Jackfruit (Arthocarpus Heterophyllus Syn. Artocarpus Integra)
Another fruit, a real giant in size, also has a thorny appearance. The thorns are not too sharp as that of the durian though. Nangka, or in English, Jackfruit, is a seasonal fruit. The seeds enclosed in yellow meat, are a great delicacy for most people. jackfruit is also a local vegetable before the fruit ripens. It then becomes the main ingredient in a vegetable dish made with coconut milk called 'gudeg'. Un like Durian, Jackfruit emits a pleasant aroma when ripe. It's meat is of a golden color and quite sweet.

Soursop (Annona Muricata)
The last in the thorny fruit variety is Soursop (Anona Muricata L.), so called because of its immensely sour taste. Strange as it may sound, the fruit is in the habit of attracting black ants of the variety found to penetrate closed bowls of sugar. Soursop has to be prepared with sugar or sweeteners when it becomes a very refreshing fruit drink.
Unlike the thorns of Durian and Jackfruit, the soursop's skin is a pliable covering scattered overed with soft thorns. Soursop fruit is now cultivated in large quantities for the supply of fruit juice manufacturing.

Soursop is an easy fruit to cultivate because the tree does not require special soil. It is able to grow in coastal areas and also on higher ground unlike Jackfruit which is doing better on higher levels of about 700 metre.

Snake Fruit (Salacca edulis Reeinw)
Locally known as Salak (Salacca edulis Reinw) the skin of this fruit is a deead look a like of snake skin. Snake fruit is a dead look relative of the palmtree, but the kind that stays close to the ground. The fruit nestles in clusters a little above the root of the tree on a bed of long, thin thorns. Except for the thorns on the main nerves of the leaves, the tree is often mistaken for the sago palm. Salak palms thrive best on dry, sandy, soil. The fruit has a swet acid like flavor and is totally dry. Juice of snake fruit is entirely non-existent. The best snake fruit in the country is cultivated on the island of Bali. Bali Salak is the sweetest of all snake fruit with only a slight trace of acid on the tongue. The season of Salak is near the end of the year, or, at the start of a new year.

Pineapple (Ananas Comosut)
Another fruit available throughout the year is Ananas (Ananas comasut (L) Merr.) or pineapple. The pineapple tree is an agave like plant with pink leaves which grows without difficulty on all the islands of the archipelago. Before only grown for consumption in the country, Ananas growth has manifolded since the making of canned fruit was introduced in the country. Now there is fresh Ananas as well as canned pineapple available which is mostly earmarked for export. The best of this fruit is grown in Palembang on Sumatra which has earned the reputation back in colonial days. The Palembang pineapple is nothing much to look at. It is small compared with others grown in other parts of the country with a scrawny look about it. But its content is very rich in juice and glucose. The taste of Ananas from Palembang is just like sheer nectar and honey which cannot be said of other pineapple varieties here. Some pineapple are, despite the luscious golden color, of a sourness for which there is simply no word in existence.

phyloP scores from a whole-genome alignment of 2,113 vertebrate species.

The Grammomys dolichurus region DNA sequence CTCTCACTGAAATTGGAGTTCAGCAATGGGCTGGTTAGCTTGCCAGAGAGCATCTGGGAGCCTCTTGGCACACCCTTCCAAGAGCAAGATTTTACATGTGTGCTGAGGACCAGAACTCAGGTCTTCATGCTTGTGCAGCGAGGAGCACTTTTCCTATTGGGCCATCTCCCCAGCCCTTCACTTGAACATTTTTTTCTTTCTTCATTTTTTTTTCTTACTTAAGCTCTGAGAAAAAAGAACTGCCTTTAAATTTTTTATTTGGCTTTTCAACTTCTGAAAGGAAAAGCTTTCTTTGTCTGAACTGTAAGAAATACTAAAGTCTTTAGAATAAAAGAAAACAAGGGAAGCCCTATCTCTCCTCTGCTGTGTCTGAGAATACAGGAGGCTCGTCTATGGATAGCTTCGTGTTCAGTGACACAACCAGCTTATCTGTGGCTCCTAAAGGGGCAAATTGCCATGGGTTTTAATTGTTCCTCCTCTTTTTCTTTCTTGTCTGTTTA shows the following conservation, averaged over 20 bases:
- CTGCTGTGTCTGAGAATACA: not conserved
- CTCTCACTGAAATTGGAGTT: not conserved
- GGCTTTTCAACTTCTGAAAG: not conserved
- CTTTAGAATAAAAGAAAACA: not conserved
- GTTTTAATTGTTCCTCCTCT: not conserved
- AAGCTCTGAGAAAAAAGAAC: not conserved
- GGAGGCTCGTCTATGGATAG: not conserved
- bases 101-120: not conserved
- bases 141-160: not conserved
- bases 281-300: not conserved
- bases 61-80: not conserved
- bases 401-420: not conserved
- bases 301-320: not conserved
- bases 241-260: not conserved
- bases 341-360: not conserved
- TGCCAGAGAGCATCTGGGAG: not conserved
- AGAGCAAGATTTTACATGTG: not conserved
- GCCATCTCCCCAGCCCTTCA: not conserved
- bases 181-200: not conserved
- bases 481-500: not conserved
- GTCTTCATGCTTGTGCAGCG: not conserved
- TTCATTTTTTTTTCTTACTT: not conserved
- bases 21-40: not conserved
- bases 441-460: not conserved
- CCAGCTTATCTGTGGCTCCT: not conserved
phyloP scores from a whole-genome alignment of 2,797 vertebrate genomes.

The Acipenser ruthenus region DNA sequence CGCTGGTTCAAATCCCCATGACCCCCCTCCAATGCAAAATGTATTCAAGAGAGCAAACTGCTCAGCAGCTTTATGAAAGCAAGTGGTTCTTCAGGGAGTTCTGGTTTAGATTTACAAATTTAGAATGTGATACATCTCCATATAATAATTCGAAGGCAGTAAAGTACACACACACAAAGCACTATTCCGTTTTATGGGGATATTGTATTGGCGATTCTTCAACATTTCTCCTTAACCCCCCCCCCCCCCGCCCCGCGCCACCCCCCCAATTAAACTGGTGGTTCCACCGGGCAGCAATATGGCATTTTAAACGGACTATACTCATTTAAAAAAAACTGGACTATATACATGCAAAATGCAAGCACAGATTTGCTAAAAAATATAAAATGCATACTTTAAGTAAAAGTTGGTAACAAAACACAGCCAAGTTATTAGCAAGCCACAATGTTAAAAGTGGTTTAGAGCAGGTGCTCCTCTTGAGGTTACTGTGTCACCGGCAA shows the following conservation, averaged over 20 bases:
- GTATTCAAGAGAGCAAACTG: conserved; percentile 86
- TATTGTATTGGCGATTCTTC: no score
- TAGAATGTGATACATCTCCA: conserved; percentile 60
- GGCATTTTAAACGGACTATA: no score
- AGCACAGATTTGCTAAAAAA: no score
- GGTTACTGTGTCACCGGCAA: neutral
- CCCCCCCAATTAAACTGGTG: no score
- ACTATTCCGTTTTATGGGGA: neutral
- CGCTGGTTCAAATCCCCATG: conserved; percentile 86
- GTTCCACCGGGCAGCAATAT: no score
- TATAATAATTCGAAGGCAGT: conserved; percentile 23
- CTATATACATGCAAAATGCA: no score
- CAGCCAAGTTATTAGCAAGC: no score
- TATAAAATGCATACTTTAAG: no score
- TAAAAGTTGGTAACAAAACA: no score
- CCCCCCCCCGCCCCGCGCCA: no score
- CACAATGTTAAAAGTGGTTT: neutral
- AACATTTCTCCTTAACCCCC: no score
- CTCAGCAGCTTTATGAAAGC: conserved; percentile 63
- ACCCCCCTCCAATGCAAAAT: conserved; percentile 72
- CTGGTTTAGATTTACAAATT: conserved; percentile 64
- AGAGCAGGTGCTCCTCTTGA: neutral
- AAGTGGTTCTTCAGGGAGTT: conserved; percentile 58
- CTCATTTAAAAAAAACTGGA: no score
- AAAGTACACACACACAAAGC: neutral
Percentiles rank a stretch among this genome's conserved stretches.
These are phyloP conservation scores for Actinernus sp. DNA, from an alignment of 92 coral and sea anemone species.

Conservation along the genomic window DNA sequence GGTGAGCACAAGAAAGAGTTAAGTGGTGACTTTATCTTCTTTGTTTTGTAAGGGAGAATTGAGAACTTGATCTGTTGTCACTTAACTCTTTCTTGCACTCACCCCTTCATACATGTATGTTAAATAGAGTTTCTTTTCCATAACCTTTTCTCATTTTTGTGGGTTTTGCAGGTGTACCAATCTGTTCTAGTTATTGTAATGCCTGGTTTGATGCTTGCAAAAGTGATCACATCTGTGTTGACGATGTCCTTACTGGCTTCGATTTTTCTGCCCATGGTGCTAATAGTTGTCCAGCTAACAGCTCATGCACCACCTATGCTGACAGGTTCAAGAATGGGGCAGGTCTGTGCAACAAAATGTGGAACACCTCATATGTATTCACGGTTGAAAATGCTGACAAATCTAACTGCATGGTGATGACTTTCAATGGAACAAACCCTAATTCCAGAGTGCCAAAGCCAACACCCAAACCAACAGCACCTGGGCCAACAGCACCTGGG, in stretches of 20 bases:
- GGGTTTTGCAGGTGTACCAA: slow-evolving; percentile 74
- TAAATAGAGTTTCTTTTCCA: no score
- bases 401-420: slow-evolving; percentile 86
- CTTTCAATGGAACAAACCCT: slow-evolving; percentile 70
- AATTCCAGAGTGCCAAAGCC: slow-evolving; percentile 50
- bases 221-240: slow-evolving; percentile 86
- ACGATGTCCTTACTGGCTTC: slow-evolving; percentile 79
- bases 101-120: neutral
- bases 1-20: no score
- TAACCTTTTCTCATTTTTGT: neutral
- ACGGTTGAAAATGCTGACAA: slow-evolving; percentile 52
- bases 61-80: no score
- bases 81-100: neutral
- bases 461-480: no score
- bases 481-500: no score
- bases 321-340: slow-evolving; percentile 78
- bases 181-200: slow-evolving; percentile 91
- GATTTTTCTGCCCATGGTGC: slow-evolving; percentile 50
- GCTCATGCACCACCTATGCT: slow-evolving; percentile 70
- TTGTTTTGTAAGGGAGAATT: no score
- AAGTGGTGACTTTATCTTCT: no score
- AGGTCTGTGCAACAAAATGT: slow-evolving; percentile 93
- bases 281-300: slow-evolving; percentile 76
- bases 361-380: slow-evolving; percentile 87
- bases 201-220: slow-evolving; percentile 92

Technology brought more than agricultural knowledge. It added industrial know how to pine-apple planters who discovered that pineapple leaves is not only a basic ingredient in cable manufacturing. Fibers of the leaves also make good ground material for cloth, although this kind of cloth has not been developed yet to the full as in the Philippines. At present it is more looked upon as an unusual novelty. Other preservation technique besides pineapple canning is converting Ananas into pineapple jam. This fruit jam is very popular with the majority of the people. Not only is it made as a spread on bread, it is also used as a filling in small butter pies known in the country's jargon as 'nastar.'Ananas jam used to be a homemade product. In our mothers' and grandmothers' days, housewifes pride themselves with having the best recipe for pineapple jam. Pineapple jam bubbling on the stove emits a tantalizingly pleasant aroma of the fruit with cinnamon and a few dried cloves which reaches all the rooms and carners in the house. Nowadays, pineapple jam is mostly a mass product prepared and bottled in factories, sprouting with unbelievable speed in industrial areas of the country.

Rambutan and Dukuh (Nephellium Lapaceum L. and Lansium domesticum Corr)
Two fruit varieties that will always be winners with the fruit loving people of Indonesia, are Rambutan and Dukuh when they are in season. The season of Rambutan follows closely after the Durian season, and almost simultaneously with that of Dukuh. Rambutan is a special fruit, in that, it is a fruit covered with a hairy peel in red and pink colors. Its fleshy seed is white and sweet. It should be noted that of all tropical fruit Rambutan has won over many non-tropical fruit consumers because of its exotic flavor and unusual appearance. This fruit has become a most sought after delicacy among the Japanese who are reportedly, going in a big way for exotic fruit which they import from the States. Next to Japan, the United States have squired a taste for tropical fruit. So much so, that tropical vegetable gardens and orchards were started to satisfy growing demands. According to writers' stories, in California one can get all the tropical fruit and veg one could wish for. Henceforth, rambutan will be available when the season